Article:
Natural gas falls and is limping into the winter season- January 5 could be a big day for the energy commodity
After reaching a high of $3.396 on the nearby NYMEX natural gas futures contract on the final trading session of October, the energy commodity’s price turned lower.
This week, December futures rolled to January, which is typically the contract that reflects the most significant level of seasonal demand for the winter months. January futures rose to a high of $3.507 per MMBtu on October 30 and fell to a low of $2.656 on November 19, the day that the nearby contract hit bottom at $2.525 per MMBtu.
The daily chart of January futures shows that when nearby futures hit a low of $1.432 per MMBtu in late June, the January contract’s bottom was $2.778, a $1.346 premium or contango that reflected seasonality in the energy commodity. The most recent decline from $3.507 to a low of $2.656 on November 19 created a gap on the daily chart from $3.022 to $3.074 per MMBtu. Price action tends to fill voids on charts, and natural gas appears headed for erasing that gap after the latest EIA data. The price bounced from the November 19 low and was above the $2.90 level on November 25.
The total number of open long and short positions in the natural gas futures market declined from 1.259 million contracts on November 16 to 1.215 million on November 24 as the price of the energy commodity found at least a temporary bottom and reversed higher. Falling open interest and rising price is not a technical validation of an emerging bullish trend. However, gaps often have a magnetic force on prices, and the winter season is just beginning. The next level of technical resistance stands at the November 13 peak of $3.204. Above there, the October 30 high of $3.507 is critical technical resistance.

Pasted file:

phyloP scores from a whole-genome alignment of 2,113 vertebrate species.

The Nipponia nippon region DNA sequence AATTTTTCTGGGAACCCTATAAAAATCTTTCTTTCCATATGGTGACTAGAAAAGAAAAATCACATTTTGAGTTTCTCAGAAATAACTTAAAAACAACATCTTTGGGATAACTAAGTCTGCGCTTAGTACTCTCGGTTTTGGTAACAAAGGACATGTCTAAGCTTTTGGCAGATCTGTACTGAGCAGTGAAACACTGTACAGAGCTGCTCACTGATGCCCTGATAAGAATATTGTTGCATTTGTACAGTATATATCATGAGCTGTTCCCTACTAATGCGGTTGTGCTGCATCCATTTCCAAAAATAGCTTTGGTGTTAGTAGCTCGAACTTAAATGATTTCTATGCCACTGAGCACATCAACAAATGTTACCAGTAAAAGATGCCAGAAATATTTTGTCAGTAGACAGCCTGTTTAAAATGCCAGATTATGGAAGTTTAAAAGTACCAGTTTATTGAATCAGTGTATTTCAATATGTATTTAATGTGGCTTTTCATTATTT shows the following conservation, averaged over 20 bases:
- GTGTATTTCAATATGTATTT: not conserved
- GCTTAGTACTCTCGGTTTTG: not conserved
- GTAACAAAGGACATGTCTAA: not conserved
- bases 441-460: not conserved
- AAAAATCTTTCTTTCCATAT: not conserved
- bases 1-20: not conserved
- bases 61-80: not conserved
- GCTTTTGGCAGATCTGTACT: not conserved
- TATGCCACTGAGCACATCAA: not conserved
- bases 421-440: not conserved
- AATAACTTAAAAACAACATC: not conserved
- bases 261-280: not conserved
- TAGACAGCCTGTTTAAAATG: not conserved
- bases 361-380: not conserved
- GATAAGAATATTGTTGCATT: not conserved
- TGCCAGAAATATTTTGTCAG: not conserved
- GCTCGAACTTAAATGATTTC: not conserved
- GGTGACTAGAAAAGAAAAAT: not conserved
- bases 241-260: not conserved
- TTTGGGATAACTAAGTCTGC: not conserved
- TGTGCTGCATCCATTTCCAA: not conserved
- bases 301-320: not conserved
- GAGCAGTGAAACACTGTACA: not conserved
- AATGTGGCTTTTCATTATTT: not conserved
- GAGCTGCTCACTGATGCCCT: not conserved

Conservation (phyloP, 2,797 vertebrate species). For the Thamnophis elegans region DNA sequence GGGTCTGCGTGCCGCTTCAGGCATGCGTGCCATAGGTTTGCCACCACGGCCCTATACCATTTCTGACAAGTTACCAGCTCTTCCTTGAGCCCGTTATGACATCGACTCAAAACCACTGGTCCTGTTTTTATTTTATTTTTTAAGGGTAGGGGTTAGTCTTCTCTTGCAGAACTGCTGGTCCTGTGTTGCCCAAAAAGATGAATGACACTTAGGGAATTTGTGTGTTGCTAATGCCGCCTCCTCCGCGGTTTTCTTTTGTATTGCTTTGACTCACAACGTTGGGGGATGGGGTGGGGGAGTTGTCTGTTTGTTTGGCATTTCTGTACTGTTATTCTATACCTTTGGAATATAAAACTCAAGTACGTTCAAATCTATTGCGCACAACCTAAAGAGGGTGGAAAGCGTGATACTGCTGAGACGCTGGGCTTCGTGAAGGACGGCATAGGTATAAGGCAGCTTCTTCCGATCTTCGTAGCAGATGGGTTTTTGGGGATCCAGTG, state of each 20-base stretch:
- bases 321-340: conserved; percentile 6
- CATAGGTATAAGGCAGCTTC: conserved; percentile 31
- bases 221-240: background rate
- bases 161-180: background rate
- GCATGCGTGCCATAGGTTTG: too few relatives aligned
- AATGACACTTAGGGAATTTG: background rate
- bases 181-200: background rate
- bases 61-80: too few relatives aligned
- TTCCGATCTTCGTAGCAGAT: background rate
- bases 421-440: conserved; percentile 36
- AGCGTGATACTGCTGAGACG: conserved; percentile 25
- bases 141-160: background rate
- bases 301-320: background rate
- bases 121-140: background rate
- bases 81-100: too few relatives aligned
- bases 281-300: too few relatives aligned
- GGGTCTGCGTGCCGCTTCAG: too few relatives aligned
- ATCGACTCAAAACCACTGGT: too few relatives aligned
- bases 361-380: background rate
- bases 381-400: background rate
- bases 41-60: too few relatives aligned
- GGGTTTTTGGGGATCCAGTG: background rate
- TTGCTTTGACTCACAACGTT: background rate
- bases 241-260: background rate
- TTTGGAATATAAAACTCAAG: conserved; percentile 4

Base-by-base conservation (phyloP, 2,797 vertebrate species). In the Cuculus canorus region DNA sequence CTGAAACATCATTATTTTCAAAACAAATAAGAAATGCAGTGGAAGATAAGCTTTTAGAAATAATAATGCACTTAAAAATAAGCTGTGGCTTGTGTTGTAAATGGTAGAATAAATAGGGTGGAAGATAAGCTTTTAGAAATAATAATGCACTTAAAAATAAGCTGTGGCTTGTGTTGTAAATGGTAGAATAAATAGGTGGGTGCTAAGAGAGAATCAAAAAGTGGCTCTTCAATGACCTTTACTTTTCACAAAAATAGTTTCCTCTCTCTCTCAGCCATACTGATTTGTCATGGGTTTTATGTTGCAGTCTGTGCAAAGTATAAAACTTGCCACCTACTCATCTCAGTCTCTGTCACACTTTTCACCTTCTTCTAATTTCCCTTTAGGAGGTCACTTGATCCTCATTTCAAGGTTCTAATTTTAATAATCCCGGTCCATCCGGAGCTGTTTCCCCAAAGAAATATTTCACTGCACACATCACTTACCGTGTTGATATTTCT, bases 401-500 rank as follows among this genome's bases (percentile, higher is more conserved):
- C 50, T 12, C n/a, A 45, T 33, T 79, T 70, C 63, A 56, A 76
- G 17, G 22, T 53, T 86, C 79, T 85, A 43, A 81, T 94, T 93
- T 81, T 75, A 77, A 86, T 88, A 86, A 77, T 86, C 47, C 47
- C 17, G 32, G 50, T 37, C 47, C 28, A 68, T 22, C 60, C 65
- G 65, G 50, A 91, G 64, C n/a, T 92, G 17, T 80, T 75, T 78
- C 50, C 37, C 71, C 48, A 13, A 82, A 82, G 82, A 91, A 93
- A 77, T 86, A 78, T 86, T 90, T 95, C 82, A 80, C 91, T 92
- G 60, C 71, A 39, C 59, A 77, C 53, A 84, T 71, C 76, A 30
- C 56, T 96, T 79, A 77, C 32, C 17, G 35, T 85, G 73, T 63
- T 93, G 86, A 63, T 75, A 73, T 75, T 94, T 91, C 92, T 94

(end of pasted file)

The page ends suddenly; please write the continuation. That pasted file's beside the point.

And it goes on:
Daily price momentum and relative strength indicators crossed higher from oversold readings this week and are rising as the price recovers. Daily historical volatility at over 54% is at the highest level in 2020 as we head into the winter months in the natural gas market, which is the peak demand season.
The January 5 Senate runoff elections in Georgia will determine the majority in the US Senate. US energy policy is a critical issue for the coming years. Increased regulations that lead to less fracking and lower natural gas output would support the price of the energy commodity. We could see lots of volatility in natural gas price across the forward curve as the election approaches and in its aftermath.
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UNG shares were trading at $10.69 per share on Wednesday afternoon, up $0.22 (+2.10%). Year-to-date, UNG has declined -36.60%, versus a 14.35% rise in the benchmark S&P 500 index during the same period.
About the Author: Andrew Hecht
Andy spent nearly 35 years on Wall Street and is a sought-after commodity and futures trader, an options expert and analyst. In addition to working with StockNews, he is a top ranked author on Seeking Alpha. Learn more about Andy’s background, along with links to his most recent articles.Why is Natural Gas Trading Higher Today? appeared first on StockNews.com